Russian Lawmakers Back The Nation’s First Ever Climate Law

Russia, the world’s fourth-largest polluter and country often criticized for unambitious climate goals, has made its first step towards carbon trading and a detailed monitoring of its greenhouse gas emissions.

The State Duma, the lower chamber of the Russian parliament, has approved in the first reading the draft law that creates a framework for climate projects in the country, and allows to trade carbon units that result from emission cuts or absorption.

The bill also requires the nation’s largest polluters, companies that emit the annual equivalent of at least 150,000 tons of CO2, to report their emission levels to regulators. From 2025, that threshold is to be lowered to at least 50,000 tons. Pollution monitoring by company and industry will allow the nation to set targets for emission cuts, the bill says.

The draft law is “part of our international obligations within the Paris Agreement, it’s our new climate policy,” Prime Minister Mikhail Mishustin said when presenting it to the government in February. “It’s for the first time that we are adopting such a regulatory act.”

The bill still requires two more readings in the Duma as well as approval from the upper chamber of parliament and president Vladimir Putin. The economy ministry, which drafted the law, expects the regulation to come in force from 2022.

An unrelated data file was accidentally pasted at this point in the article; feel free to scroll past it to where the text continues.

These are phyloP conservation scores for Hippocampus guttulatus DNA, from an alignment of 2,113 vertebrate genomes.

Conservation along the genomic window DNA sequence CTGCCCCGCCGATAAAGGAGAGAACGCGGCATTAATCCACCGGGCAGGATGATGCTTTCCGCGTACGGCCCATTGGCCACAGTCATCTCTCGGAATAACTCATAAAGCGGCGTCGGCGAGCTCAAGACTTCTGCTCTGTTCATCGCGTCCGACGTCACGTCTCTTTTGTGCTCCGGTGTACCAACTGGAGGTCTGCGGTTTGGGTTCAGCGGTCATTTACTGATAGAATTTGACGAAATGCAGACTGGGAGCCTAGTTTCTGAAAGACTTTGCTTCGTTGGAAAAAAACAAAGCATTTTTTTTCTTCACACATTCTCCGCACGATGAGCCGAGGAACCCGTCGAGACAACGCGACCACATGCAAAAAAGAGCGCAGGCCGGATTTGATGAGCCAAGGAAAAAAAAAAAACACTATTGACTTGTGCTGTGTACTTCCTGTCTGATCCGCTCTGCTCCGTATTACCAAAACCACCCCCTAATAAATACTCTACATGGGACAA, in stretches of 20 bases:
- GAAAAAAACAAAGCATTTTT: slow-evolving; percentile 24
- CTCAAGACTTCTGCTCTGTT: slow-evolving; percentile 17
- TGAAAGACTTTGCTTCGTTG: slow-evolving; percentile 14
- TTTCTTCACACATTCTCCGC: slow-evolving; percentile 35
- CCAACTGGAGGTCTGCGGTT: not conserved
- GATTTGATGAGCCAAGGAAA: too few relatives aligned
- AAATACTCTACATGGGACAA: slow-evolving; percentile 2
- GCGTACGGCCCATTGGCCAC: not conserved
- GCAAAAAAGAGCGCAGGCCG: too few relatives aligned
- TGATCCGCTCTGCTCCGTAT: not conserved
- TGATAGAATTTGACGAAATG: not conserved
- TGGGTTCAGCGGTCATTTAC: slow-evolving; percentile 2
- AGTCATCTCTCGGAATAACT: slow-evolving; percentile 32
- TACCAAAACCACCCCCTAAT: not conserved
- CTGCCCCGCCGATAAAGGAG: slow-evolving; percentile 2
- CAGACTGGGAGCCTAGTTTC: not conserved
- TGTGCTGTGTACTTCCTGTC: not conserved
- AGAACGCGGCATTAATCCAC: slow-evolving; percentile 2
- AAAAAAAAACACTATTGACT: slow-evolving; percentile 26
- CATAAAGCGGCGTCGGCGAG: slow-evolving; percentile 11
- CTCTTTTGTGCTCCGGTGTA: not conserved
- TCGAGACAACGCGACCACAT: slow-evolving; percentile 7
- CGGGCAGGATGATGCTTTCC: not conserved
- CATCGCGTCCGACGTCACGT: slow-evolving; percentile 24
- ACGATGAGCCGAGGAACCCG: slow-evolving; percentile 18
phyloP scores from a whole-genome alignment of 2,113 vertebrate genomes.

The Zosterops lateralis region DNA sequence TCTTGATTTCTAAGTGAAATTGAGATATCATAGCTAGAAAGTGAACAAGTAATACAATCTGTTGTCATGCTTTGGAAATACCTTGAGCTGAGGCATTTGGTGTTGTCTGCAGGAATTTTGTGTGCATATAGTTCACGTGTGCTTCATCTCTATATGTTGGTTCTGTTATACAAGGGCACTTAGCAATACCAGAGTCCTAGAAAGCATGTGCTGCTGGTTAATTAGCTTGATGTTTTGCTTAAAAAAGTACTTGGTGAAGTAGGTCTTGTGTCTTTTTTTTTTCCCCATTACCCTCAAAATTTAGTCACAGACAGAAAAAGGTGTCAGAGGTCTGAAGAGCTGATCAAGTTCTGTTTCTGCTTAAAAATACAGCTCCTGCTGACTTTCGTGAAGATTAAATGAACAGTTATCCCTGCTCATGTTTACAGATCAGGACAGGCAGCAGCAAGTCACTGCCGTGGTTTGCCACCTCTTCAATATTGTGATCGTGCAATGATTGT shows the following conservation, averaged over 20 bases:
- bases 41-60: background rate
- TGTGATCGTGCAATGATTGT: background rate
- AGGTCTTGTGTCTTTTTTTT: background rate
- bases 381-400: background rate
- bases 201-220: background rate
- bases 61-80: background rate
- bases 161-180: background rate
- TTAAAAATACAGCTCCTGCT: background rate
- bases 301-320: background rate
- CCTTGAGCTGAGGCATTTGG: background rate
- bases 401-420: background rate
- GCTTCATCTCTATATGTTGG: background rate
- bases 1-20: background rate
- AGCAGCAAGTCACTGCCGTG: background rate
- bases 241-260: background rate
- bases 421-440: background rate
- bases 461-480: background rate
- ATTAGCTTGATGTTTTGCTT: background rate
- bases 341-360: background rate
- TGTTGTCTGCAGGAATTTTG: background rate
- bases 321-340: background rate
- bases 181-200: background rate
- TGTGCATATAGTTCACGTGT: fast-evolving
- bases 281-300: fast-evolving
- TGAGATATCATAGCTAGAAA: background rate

Russia, which joined the Paris Agreement two years ago, so far has made few steps toward meeting the accord’s goal of net zero global emissions by 2050, aiming instead to develop a ‘low-carbon economy’ in the next three decades. That compares to the European Union, Japan, or South Korea which target carbon neutrality by 2050.

According to Putin’s order issued last year, by 2030 Russia is set to reduce its emissions by 70% compared to its 1990 level. Yet thanks to an economic downturn in the late 1990s and early 2000s, which led to a decline in industrial production, Russia is already comfortably within the target range.

Carbon Tax Plans

However, the nation is alarmed by the EU’s plan of a cross-border carbon tax, which may affect some of its key raw-material producers and exporters, including miners. Their losses may reach as much as $8 billion every year, according to Russian industry estimates.

Russia’s economy ministry expects the introduction of carbon-offset trading will help mitigate any potential negative effects of cross-border carbon taxes, minister Maxim Reshetnikov said last week in the Duma during the discussion of the bill. “It’s important that Russian carbon units, and consequently lower carbon footprint, is recognized in the international markets,” he said.

The country aims to begin trialling an emission trading system in the remote Far East region of Sakhalin next year, Deputy Economy Minister Ilya Torosov told Bloomberg in March. The goal is to have the region become carbon neutral by 2025, Torosov said.

Putin will outline Russia’s approach to the climate change in his videolink address at the summit organized by U.S. counterpart Joe Biden on Thursday, according to a statement by the Kremlin.

©2021 Bloomberg L.P.

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